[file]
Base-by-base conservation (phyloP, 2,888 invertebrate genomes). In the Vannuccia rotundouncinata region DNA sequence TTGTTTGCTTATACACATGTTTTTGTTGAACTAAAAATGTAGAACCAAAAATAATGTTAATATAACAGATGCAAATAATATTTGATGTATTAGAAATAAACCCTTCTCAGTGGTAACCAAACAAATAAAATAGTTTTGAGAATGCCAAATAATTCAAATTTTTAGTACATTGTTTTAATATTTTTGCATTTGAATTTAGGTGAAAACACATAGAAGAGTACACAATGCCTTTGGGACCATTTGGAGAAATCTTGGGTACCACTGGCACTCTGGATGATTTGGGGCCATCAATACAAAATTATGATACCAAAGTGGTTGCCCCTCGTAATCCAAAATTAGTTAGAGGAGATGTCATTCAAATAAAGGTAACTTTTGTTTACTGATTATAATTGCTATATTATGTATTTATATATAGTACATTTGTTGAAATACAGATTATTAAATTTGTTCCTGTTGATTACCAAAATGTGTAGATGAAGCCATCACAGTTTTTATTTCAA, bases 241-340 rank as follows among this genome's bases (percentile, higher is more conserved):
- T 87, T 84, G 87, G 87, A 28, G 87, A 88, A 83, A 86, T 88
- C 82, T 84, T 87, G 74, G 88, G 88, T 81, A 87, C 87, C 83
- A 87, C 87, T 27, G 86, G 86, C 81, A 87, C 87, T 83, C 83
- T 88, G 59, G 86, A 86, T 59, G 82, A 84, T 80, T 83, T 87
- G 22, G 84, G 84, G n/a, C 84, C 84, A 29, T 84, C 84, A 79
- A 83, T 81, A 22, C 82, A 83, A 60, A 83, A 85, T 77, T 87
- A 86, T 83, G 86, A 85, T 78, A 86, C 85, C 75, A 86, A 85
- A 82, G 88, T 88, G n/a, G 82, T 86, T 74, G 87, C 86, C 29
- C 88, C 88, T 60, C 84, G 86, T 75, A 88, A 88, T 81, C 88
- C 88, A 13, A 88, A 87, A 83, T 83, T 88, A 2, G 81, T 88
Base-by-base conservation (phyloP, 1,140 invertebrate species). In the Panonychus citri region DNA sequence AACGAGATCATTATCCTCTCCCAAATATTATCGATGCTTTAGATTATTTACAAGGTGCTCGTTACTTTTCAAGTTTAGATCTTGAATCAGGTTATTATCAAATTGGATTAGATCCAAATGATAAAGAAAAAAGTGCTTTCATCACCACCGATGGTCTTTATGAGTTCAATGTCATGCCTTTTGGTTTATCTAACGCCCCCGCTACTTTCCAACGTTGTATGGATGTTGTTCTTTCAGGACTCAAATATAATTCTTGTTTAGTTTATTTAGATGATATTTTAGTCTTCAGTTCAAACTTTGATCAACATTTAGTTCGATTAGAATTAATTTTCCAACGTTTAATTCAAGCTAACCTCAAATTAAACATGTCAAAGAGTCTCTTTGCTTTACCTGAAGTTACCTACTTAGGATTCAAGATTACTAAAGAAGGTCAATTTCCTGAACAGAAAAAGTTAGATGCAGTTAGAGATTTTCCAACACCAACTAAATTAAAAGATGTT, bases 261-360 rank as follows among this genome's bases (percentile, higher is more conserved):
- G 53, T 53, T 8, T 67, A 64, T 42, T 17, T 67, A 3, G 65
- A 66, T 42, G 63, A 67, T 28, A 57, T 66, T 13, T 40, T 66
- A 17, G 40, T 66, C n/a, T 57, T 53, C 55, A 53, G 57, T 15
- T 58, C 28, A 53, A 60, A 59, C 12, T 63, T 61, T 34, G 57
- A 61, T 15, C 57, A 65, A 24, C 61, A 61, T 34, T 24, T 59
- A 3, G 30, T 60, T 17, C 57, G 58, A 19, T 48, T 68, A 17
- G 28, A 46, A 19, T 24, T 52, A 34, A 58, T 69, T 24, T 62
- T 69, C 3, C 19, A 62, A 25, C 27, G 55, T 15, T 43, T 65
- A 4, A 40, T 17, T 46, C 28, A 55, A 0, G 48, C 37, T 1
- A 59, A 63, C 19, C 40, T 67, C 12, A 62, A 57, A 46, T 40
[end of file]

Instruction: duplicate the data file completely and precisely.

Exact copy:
Base-by-base conservation (phyloP, 2,888 invertebrate genomes). In the Vannuccia rotundouncinata region DNA sequence TTGTTTGCTTATACACATGTTTTTGTTGAACTAAAAATGTAGAACCAAAAATAATGTTAATATAACAGATGCAAATAATATTTGATGTATTAGAAATAAACCCTTCTCAGTGGTAACCAAACAAATAAAATAGTTTTGAGAATGCCAAATAATTCAAATTTTTAGTACATTGTTTTAATATTTTTGCATTTGAATTTAGGTGAAAACACATAGAAGAGTACACAATGCCTTTGGGACCATTTGGAGAAATCTTGGGTACCACTGGCACTCTGGATGATTTGGGGCCATCAATACAAAATTATGATACCAAAGTGGTTGCCCCTCGTAATCCAAAATTAGTTAGAGGAGATGTCATTCAAATAAAGGTAACTTTTGTTTACTGATTATAATTGCTATATTATGTATTTATATATAGTACATTTGTTGAAATACAGATTATTAAATTTGTTCCTGTTGATTACCAAAATGTGTAGATGAAGCCATCACAGTTTTTATTTCAA, bases 241-340 rank as follows among this genome's bases (percentile, higher is more conserved):
- T 87, T 84, G 87, G 87, A 28, G 87, A 88, A 83, A 86, T 88
- C 82, T 84, T 87, G 74, G 88, G 88, T 81, A 87, C 87, C 83
- A 87, C 87, T 27, G 86, G 86, C 81, A 87, C 87, T 83, C 83
- T 88, G 59, G 86, A 86, T 59, G 82, A 84, T 80, T 83, T 87
- G 22, G 84, G 84, G n/a, C 84, C 84, A 29, T 84, C 84, A 79
- A 83, T 81, A 22, C 82, A 83, A 60, A 83, A 85, T 77, T 87
- A 86, T 83, G 86, A 85, T 78, A 86, C 85, C 75, A 86, A 85
- A 82, G 88, T 88, G n/a, G 82, T 86, T 74, G 87, C 86, C 29
- C 88, C 88, T 60, C 84, G 86, T 75, A 88, A 88, T 81, C 88
- C 88, A 13, A 88, A 87, A 83, T 83, T 88, A 2, G 81, T 88
Base-by-base conservation (phyloP, 1,140 invertebrate species). In the Panonychus citri region DNA sequence AACGAGATCATTATCCTCTCCCAAATATTATCGATGCTTTAGATTATTTACAAGGTGCTCGTTACTTTTCAAGTTTAGATCTTGAATCAGGTTATTATCAAATTGGATTAGATCCAAATGATAAAGAAAAAAGTGCTTTCATCACCACCGATGGTCTTTATGAGTTCAATGTCATGCCTTTTGGTTTATCTAACGCCCCCGCTACTTTCCAACGTTGTATGGATGTTGTTCTTTCAGGACTCAAATATAATTCTTGTTTAGTTTATTTAGATGATATTTTAGTCTTCAGTTCAAACTTTGATCAACATTTAGTTCGATTAGAATTAATTTTCCAACGTTTAATTCAAGCTAACCTCAAATTAAACATGTCAAAGAGTCTCTTTGCTTTACCTGAAGTTACCTACTTAGGATTCAAGATTACTAAAGAAGGTCAATTTCCTGAACAGAAAAAGTTAGATGCAGTTAGAGATTTTCCAACACCAACTAAATTAAAAGATGTT, bases 261-360 rank as follows among this genome's bases (percentile, higher is more conserved):
- G 53, T 53, T 8, T 67, A 64, T 42, T 17, T 67, A 3, G 65
- A 66, T 42, G 63, A 67, T 28, A 57, T 66, T 13, T 40, T 66
- A 17, G 40, T 66, C n/a, T 57, T 53, C 55, A 53, G 57, T 15
- T 58, C 28, A 53, A 60, A 59, C 12, T 63, T 61, T 34, G 57
- A 61, T 15, C 57, A 65, A 24, C 61, A 61, T 34, T 24, T 59
- A 3, G 30, T 60, T 17, C 57, G 58, A 19, T 48, T 68, A 17
- G 28, A 46, A 19, T 24, T 52, A 34, A 58, T 69, T 24, T 62
- T 69, C 3, C 19, A 62, A 25, C 27, G 55, T 15, T 43, T 65
- A 4, A 40, T 17, T 46, C 28, A 55, A 0, G 48, C 37, T 1
- A 59, A 63, C 19, C 40, T 67, C 12, A 62, A 57, A 46, T 40